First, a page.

The recent kerfuffle over JK Rowling’s admission that Ron and Hermione shouldn’t be together, made us visit some other literary romances.
The Internet (as is its wont) went into a bit of a tizzy last week when Ms. Rowling admitted that she was wrong in giving Hermione her happily-ever-after with Ron Weasley. The Harmoniacs (they exist, I am sure, even amongst our readership) jumped in glee assuming that this meant that Harry + Hermione = True Love 4 Ever, while all the kind thoughtful funny but slightly dim guys we know insisted that only Ron was right for Ms. Granger.
At MBRB we believe that Hermione deserved better than both a redheaded joker and a boy wizard with a messianic complex, possible mummy issues, and definite Post Traumatic Stress Disorder from all the fighting with Dark Lords et al that he’d been doing! In our version of how the book ends, she continues to study for many a years, becomes a professor at Hogwarts with a bit of a trans-Atlantic piece on the side in the form of a MIT Nuclear Scientist, becomes a renowned published expert in Spell Making, and finds all the companionship she needs with her two adorable Labradors.
But she’s not the first of the characters from great romances who’s settled beneath her station. Here are some more who can stand to grow a spine and find their bliss elsewhere.
Jane Eyre (Jane Eyre)
Unless Charlotte Bronte expected her novel to be a tragic feminist treatise on the lack of choices available to a 19th century women, we CANNOT co-sign how the book ends. Sorry Jane Eyre (and overly dramatic 12 year olds)- but Mr. Rochester is NOT a catch! We are talking about a man who kept his first wife hidden in the attic for years! What do you think will happen the first time you choose to do something he thinks is insane (and girls, if you’ve never done anything the world thinks is insane, you are missing out!). Granted, John St. Rivers isn’t a particularly better option, but surely with your newly un-earthed inheritance you can do better for yourself? Do you remember your terrible early years at the orphanage? And when you were not mooning after your employer you were a pretty good Governess! How about starting a school for them women?
Lata (A Suitable Boy)
Vikram Seth’s delightful mother Liela once mentioned in an interview that of Lata’s three suitors, Haresh was closest to her husband. And we like Haresh perfectly fine too, just not for Lata. You can’t make us read 1000 + pages of a girl finding herself through her relationships, becoming a better person with each successive encounter she has, and then ‘settling’ for what’s safest. No. There are flaws a plenty in each of her suitors- but if she must choose one, can it not be Amit Chaudhury, he of the poems and the witty banter and repartee, than Haresh, he of the shoes? To be clear here, its not Haresh’ mundanity we are against. It is how poorly he’s sketched as a character. The writer’s heart is clearly with the more charismatic male characters- Maan, Feroze, Amit and Kabir , then why saddle his heroine with the fate of spending her life with the one character he couldn’t bear to spend time with himself?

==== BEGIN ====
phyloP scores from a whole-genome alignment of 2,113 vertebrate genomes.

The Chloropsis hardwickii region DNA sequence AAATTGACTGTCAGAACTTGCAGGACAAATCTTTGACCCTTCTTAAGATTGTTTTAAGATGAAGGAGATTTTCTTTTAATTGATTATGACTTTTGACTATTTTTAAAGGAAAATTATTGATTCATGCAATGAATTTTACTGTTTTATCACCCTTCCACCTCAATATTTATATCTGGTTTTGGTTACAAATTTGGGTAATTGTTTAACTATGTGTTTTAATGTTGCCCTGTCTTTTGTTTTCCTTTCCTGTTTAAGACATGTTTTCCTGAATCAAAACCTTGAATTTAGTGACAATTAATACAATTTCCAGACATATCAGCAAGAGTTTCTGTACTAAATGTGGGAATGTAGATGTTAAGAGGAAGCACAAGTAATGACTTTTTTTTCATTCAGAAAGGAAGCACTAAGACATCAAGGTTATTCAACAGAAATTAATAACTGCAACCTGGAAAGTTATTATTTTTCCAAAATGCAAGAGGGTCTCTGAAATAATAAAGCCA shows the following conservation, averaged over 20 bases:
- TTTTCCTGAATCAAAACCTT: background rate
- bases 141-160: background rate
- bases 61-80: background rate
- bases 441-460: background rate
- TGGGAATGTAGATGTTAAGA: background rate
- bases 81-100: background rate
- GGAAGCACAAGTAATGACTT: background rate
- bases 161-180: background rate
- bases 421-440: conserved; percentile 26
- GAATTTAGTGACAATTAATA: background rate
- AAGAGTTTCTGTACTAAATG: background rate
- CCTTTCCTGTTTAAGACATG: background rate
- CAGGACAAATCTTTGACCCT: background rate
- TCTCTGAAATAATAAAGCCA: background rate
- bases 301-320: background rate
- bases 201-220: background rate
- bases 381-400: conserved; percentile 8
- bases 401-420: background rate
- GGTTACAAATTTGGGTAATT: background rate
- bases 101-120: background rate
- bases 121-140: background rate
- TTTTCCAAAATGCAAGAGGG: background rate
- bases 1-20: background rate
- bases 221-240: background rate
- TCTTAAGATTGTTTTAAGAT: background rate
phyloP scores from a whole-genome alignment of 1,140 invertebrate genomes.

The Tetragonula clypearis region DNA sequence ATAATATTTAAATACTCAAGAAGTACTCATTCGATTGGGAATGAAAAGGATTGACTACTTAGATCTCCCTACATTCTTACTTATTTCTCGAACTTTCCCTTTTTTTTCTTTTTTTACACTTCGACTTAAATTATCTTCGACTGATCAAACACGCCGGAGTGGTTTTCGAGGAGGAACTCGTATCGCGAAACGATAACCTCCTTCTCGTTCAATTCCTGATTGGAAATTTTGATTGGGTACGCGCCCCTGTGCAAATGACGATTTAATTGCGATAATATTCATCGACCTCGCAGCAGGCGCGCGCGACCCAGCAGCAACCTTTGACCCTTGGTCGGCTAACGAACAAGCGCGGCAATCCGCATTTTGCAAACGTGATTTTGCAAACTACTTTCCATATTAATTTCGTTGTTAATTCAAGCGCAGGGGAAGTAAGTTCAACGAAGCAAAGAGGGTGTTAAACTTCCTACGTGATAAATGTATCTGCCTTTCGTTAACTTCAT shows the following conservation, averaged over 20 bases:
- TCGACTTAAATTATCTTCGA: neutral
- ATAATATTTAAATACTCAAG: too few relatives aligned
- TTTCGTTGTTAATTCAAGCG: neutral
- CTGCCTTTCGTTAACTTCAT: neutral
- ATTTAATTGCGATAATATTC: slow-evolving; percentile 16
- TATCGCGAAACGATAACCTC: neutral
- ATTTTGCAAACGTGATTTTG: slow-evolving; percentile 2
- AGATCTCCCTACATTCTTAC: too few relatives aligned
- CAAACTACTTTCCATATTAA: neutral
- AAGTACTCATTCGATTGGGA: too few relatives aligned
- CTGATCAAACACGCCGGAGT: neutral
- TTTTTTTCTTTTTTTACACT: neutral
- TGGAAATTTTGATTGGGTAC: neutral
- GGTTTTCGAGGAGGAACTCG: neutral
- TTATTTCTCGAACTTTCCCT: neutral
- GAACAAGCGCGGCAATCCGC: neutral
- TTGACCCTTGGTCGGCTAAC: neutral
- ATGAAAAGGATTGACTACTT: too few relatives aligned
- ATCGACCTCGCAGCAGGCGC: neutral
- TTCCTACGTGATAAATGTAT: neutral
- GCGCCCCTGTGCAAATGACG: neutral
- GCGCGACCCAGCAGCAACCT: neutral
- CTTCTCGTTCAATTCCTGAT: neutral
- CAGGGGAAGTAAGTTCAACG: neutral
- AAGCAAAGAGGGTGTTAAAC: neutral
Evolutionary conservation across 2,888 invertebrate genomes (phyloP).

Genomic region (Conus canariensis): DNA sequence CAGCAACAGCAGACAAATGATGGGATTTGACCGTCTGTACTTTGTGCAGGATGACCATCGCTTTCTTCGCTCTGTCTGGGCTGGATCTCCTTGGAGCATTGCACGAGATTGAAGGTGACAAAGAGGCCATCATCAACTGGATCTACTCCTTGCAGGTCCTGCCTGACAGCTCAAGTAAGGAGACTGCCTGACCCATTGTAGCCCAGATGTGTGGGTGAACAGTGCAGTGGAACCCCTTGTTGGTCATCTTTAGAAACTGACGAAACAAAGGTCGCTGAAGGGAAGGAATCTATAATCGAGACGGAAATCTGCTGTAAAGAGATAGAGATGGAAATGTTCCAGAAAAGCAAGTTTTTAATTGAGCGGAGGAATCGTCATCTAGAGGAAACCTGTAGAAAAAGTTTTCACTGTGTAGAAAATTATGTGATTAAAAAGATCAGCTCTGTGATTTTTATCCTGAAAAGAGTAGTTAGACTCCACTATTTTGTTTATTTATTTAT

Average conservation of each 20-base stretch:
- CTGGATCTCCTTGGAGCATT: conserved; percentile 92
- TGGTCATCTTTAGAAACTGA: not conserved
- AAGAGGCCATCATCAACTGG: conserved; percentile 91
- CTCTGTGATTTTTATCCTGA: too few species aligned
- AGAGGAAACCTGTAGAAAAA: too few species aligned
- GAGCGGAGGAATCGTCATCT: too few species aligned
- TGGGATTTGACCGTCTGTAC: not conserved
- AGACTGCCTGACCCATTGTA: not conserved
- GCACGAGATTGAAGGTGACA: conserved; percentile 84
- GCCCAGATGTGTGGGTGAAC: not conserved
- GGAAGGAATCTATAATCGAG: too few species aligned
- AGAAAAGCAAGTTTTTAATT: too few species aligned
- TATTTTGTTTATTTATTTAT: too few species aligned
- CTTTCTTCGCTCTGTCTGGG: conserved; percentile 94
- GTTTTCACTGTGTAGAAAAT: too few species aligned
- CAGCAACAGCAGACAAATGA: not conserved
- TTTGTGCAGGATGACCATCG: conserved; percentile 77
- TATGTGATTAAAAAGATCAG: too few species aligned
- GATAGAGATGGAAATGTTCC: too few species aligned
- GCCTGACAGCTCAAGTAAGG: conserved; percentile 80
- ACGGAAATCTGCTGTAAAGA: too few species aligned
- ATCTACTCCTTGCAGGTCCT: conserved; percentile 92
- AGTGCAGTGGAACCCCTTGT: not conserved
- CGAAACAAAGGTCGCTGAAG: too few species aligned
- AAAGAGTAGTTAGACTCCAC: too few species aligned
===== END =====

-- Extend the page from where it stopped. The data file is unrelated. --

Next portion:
Bridget Jones (Diary)
Anyone who tells you that Bridget Jones loved either Darcy or Cleaver more than her latest pair of shoes is lying! Bridget loves the idea of Darcy and the sex (‘snogging’) with Daniel Cleaver (not that there’s anything wrong with either of those , but neither is sufficient for a lifelong romance). After all, how long can you stay happy with a man if you always feel the need to be perfect around him? Will she ever reach the ‘lounge-pants-stage’ with the pristine Mark Darcy? Where Bridget was happiest , was with her circle of friends- where she could drink as much as she wanted, be as funny and profane as she wanted, and not worry about keeping her lip gloss on! A happy end to Bridget Jones’ Diary would’ve been for her to realize that with friends like this she can be happy even without a man (and with those extra 5 pounds!)
Amy and Laurie (Little Women)
Our ten-year-old heart has healed from the disappointment of Jo not being with Laurie. In fact we have started agreeing with the feminist readers of the text that her choice of Freidrich Bhaer was just another instance of how uniquely non-conformist and idiosyncratic Jo was! It is Amy we worry about though. She was always the “not quite Jo” of the family (and keenly aware of it); and surely it can’t be healthy to marry someone who asked Jo out first? No wonder that the tart, funny, high spirited Amy of the first book almost disappears by the time of Little Men, and is replaced by a personality-less facsimile.
Bella (The Twilight Series)
We haven’t the faintest clue. And even if we did, would we ever admit to having read the ‘Twilight’ Series?
Which literary romance do you think ended depressingly? Vent and rant away in the comments section below!